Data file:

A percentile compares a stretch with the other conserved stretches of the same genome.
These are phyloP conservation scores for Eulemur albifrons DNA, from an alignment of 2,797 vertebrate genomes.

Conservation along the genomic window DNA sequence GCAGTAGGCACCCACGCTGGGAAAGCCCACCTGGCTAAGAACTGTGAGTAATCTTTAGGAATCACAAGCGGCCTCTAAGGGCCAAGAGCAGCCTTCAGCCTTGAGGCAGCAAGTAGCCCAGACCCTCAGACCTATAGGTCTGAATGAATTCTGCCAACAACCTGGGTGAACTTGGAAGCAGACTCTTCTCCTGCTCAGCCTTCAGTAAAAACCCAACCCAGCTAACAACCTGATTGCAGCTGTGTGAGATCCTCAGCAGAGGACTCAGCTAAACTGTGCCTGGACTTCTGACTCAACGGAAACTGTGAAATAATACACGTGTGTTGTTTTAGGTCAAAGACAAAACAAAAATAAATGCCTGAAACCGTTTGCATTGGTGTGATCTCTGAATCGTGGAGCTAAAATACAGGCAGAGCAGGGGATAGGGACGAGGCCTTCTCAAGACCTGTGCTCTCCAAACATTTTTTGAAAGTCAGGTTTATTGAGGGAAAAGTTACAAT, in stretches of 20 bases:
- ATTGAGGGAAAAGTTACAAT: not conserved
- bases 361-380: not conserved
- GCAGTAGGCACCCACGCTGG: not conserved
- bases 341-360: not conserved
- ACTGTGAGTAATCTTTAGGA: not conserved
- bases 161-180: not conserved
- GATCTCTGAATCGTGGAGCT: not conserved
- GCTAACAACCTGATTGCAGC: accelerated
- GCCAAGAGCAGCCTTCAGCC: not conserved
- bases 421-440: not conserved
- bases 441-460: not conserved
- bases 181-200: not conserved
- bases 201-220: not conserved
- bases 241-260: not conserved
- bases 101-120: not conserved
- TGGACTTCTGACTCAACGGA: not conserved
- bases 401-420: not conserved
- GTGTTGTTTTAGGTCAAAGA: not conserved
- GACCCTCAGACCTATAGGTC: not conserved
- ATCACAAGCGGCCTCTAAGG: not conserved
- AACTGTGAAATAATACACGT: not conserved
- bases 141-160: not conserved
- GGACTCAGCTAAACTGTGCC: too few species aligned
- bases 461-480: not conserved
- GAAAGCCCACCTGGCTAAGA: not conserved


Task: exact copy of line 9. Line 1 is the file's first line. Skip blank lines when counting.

- bases 161-180: not conserved